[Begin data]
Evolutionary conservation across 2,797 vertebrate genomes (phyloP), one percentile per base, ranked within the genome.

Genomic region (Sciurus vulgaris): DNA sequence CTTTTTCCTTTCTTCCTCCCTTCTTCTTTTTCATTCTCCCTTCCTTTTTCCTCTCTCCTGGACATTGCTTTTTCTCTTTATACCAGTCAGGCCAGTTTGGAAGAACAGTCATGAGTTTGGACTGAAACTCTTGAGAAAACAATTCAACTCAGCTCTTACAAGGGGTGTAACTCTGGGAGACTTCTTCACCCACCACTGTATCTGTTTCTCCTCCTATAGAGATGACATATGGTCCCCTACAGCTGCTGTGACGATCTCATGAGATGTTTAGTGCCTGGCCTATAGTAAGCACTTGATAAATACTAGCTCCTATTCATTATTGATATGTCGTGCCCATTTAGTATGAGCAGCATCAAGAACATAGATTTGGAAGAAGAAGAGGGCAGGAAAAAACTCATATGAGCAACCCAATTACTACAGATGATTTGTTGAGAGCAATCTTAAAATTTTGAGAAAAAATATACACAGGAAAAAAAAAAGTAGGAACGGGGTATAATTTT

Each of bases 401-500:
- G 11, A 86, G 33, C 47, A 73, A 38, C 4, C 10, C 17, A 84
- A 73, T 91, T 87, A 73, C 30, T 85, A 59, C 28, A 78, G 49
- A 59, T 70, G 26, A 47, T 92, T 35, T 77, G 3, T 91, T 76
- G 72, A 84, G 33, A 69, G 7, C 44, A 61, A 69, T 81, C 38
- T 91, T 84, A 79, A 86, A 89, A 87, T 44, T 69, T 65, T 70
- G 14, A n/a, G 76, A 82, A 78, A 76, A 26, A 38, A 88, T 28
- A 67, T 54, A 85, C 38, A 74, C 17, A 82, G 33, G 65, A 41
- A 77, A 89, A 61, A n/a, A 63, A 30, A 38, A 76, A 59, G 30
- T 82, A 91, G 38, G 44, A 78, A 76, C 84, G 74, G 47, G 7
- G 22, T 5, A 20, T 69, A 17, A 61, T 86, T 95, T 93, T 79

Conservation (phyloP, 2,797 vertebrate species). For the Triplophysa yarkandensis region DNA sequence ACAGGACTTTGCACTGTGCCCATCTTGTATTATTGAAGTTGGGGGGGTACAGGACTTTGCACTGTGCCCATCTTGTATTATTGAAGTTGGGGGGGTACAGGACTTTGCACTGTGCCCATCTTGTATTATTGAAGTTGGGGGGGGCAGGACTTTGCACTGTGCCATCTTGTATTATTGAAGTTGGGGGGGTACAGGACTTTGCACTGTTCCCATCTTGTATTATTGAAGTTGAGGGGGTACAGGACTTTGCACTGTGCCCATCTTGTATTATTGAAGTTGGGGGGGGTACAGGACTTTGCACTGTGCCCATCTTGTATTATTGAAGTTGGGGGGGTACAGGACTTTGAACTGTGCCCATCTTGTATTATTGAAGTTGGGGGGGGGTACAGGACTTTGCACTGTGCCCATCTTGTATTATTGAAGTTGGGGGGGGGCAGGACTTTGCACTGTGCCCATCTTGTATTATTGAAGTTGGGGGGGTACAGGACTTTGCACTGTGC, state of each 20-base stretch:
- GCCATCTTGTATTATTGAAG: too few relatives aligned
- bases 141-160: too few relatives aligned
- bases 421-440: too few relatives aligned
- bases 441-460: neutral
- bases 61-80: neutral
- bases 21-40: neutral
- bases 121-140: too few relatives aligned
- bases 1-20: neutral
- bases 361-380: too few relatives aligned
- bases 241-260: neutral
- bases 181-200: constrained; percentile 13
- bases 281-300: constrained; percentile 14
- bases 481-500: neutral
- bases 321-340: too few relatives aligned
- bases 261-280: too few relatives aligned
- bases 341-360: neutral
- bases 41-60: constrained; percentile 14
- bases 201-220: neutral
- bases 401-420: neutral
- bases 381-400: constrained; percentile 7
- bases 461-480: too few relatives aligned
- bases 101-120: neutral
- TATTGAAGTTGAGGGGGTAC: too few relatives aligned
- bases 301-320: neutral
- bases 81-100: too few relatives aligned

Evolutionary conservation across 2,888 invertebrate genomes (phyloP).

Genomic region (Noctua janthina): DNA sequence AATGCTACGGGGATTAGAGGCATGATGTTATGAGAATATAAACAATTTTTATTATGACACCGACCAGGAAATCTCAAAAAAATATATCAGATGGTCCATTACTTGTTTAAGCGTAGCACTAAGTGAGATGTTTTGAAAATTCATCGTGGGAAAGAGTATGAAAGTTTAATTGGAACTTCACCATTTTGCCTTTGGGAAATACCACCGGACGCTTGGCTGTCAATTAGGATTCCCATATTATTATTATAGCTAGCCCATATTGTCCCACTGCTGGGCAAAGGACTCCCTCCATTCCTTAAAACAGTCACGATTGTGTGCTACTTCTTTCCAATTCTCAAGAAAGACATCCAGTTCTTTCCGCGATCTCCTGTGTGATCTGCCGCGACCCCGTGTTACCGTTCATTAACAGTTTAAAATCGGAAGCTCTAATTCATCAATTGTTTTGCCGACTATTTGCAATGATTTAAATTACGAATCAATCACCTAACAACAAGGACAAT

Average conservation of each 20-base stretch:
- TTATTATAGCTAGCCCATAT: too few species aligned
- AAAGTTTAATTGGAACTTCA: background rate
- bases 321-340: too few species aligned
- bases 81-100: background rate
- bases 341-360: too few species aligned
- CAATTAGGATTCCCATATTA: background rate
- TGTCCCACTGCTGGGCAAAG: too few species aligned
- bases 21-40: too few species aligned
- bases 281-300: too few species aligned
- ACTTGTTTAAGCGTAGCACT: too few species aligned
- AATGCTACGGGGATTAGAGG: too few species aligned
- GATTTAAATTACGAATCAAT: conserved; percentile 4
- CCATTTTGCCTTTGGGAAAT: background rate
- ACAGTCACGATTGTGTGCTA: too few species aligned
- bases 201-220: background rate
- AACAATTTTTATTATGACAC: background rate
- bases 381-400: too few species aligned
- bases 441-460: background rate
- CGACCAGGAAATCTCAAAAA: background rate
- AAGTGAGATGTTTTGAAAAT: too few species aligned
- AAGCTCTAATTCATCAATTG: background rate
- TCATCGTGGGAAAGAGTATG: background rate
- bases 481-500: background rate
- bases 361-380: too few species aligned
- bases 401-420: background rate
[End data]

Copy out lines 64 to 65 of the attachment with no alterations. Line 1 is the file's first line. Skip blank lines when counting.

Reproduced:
- TCATCGTGGGAAAGAGTATG: background rate
- bases 481-500: background rate